The racial component of a given case may influence judgments of character and guilt, expectations of recidivism, and decisions to arrest and charge. In one study, priming police and probation officers with black-related concepts significantly influenced responses to race-neutral vignettes of juveniles committing theft and assault. Specifically, the officers were more likely to rate the juveniles negatively, to expect recidivism, and to recommend arresting the juveniles if primed with black-related concepts, such as homeboy or minority. Another study observed that white store employees were more likely to monitor and follow black (as opposed to white) customers who asked to try on sunglasses with a security sensor removed.

Additionally, researchers have conducted many deadly force simulations in which subjects must decide quickly whether to shoot or not shoot figures appearing on a screen who are carrying either a gun or an innocuous object (such as a wallet). Whites have been shown to commit more errors regarding black (as opposed to white) target figures. Another such deadly force study was conducted at the University of Washington with similar results. This bias effect increased in one study when subjects read newspaper articles involving black (as opposed to white) criminals prior to testing--once again showing the power of underlying stereotyping.

Researchers have also studied whether nonverbal cues used by police officers to identify likely suspects, such as eye contact and body language, are accurate across races. Research has shown that minorities--including minorities who have not been engaging in criminal activity--disproportionately exhibit many of these nonverbal cues (such as pauses in speech or avoidance of eye These same behaviors also have been shown in foreign language speakers.

e. Determinations of Guilt and Sentencing Likely Are Influenced by the Race of Defendants, in Conjunction with Other Extra-Legal Factors

Researchers have conducted some substantial meta-analyses regarding mock juror studies involving race. In these studies, subjects are provided with trial materials and asked for judgments of guilt and sentencing, and defendant race is manipulated. These studies are limited in various ways--for example, they generally evaluate individual mock jurors, as opposed to mock juries engaged in group decision-making--but they appear useful nonetheless.

One meta-analysis focused on sentencing decisions made by white mock jurors found a narrow racial bias in sentencing against people of color. Another meta-analysis evaluated verdict and sentencing decisions made by mock jurors (including black mock jurors) in mock cases involving minority defendants, finding no significant effect of racial bias (although there were apparent effects within particular types of A subsequent meta-analysis collected more studies and evaluated the effect of out-group bias, including bias by black mock jurors against white mock defendants. That meta-analysis found a small, but significant effect of race on mock juror verdict and sentencing decisions, which was substantially tempered both by jury instructions and use of binary responses regarding guilt (guilty or not guilty, as opposed to a scale measuring likelihood of These tempering conditions are more realistic and reflective of actual courtroom processes, and thus, based on mock juror research to date, the effect of racial bias on jury decisions in general appears to be fairly insignificant.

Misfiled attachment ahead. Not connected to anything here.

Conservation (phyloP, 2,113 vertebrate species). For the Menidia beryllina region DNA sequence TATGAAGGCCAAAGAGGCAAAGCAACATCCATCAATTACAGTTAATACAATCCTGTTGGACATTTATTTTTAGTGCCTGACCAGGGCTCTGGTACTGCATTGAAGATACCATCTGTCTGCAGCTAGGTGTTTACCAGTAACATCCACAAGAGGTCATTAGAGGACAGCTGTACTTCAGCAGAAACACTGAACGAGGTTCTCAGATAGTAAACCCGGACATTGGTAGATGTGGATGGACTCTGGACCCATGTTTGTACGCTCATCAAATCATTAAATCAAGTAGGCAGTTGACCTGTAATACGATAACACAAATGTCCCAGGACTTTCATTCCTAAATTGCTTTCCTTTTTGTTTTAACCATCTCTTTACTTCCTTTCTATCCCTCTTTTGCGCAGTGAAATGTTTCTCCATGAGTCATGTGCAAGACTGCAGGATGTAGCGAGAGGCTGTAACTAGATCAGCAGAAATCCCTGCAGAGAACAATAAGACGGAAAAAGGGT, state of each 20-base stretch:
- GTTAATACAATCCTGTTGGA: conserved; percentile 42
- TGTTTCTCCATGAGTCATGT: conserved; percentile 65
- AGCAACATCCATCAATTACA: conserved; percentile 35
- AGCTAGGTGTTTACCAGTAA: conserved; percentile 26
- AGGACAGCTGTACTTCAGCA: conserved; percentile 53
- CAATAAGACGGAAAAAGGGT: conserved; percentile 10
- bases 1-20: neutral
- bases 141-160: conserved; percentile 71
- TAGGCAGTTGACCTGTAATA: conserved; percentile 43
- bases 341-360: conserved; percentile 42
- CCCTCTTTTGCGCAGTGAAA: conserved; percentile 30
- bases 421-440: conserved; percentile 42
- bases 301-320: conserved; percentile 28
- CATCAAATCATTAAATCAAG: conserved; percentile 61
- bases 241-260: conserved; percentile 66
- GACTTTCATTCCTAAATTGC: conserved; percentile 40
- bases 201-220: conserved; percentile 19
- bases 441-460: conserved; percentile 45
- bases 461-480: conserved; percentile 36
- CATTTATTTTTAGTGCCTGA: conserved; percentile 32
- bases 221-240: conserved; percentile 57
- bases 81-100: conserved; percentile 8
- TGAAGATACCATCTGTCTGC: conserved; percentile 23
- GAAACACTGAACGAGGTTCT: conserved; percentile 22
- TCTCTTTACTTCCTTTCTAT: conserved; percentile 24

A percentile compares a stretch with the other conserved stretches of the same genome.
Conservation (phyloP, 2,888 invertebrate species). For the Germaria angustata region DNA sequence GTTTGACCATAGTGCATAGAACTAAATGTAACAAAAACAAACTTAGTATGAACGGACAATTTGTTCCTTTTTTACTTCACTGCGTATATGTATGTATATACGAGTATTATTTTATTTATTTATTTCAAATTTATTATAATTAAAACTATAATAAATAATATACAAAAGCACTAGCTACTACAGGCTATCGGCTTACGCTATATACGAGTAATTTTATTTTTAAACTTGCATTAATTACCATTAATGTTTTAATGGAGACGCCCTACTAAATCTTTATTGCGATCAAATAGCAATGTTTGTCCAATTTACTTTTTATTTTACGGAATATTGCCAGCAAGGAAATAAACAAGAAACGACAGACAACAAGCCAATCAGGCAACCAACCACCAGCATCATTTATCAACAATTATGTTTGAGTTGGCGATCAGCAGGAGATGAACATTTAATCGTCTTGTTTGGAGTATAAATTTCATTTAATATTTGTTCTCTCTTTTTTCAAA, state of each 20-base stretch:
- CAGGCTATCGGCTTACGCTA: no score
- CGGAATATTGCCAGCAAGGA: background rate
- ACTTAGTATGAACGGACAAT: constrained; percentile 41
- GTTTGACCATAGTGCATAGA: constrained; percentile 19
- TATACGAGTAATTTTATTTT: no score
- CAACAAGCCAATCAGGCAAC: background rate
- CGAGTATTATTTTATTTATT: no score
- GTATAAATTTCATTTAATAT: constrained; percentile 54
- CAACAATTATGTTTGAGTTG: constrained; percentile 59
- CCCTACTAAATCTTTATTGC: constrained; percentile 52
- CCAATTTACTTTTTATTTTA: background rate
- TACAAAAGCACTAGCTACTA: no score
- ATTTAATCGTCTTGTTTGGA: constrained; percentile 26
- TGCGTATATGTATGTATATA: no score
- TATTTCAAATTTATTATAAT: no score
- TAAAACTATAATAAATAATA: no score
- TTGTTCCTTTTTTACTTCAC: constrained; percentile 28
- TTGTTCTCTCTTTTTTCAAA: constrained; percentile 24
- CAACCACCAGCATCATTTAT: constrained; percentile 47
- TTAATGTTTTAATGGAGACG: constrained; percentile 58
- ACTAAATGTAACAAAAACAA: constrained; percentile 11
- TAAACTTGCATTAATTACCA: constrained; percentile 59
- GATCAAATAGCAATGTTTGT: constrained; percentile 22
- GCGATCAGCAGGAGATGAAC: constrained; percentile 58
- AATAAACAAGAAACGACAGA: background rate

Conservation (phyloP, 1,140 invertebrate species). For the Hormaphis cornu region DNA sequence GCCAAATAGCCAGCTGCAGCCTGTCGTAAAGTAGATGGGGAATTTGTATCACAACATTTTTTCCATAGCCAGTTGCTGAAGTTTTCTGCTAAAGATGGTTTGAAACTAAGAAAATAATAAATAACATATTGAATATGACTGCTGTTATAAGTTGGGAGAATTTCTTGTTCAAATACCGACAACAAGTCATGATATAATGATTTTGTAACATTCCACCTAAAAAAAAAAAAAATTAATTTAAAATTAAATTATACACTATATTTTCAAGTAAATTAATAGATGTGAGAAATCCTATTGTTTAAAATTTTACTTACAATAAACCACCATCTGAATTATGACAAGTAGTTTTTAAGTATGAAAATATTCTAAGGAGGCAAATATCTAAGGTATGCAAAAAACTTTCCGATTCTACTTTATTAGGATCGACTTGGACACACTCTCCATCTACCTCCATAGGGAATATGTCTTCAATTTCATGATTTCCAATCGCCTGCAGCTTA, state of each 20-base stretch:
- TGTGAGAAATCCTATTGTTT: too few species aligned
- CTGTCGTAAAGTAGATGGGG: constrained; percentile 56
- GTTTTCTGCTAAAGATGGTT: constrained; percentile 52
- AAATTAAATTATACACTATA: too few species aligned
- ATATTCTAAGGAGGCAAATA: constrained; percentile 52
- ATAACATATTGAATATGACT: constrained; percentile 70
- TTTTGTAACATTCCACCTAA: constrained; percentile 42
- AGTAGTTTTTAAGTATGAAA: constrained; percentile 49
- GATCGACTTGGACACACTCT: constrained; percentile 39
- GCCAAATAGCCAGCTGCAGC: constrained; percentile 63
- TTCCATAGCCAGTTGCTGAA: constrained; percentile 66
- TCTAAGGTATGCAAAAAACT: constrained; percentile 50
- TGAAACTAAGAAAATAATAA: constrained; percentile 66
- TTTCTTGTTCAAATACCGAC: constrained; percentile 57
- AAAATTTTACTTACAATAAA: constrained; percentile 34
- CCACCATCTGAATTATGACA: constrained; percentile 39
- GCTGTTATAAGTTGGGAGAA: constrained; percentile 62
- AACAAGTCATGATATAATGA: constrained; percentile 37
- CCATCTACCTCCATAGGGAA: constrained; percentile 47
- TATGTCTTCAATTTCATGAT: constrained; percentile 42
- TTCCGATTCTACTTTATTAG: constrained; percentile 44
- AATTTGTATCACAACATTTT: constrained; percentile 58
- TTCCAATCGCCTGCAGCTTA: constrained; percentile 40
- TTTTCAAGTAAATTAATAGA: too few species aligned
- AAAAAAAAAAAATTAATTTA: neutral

However, subsequent research has shown that race may play a significant role in particular types of criminal cases, or when combined with other factors. For instance, some studies have found a substantial effect of racial bias for crimes stereotypically associated with a particular race--for example, relatively higher guilty ratings for whites charged with embezzlement or blacks charged with motor vehicle theft. Another study evaluated the interaction of defendant race, socioeconomic status, and attorney race on mock juror evaluations. Although no factor was individually significant, the three factors combined were highly significant; all else being equal, the Mexican, poor defendant with a Mexican attorney was judged guilty by 55% of jurors, while the white, rich defendant with a white attorney was judged guilty by only 32% of jurors.

f. Cross-Racial Eyewitness Identification Is Substantially Less Accurate, and Cross-Racial Lineup Construction Is Less Fair

The cross-race bias eyewitness phenomenon is the finding that [e]yewitnesses are more accurate when identifying members of their own race than members of other In a survey of sixty-four eminent experts on eyewitness research, 90% agreed that the cross-race bias phenomenon is reliable enough to be presented in court. Further, a comprehensive and well-regarded meta-analysis of studies regarding cross-racial eyewitness identification found that cross-racial identifications are 1.56 times more likely to be erroneous than same-race identifications. Considering the important role that eyewitness testimony plays in criminal trials, this incongruity is disturbing. Similarly, another study found that cross-racial lineup constructions (lineups constructed by individuals of a different race than the suspect) are likely to be done with less time and attention to detail in selecting foils and are therefore less fair.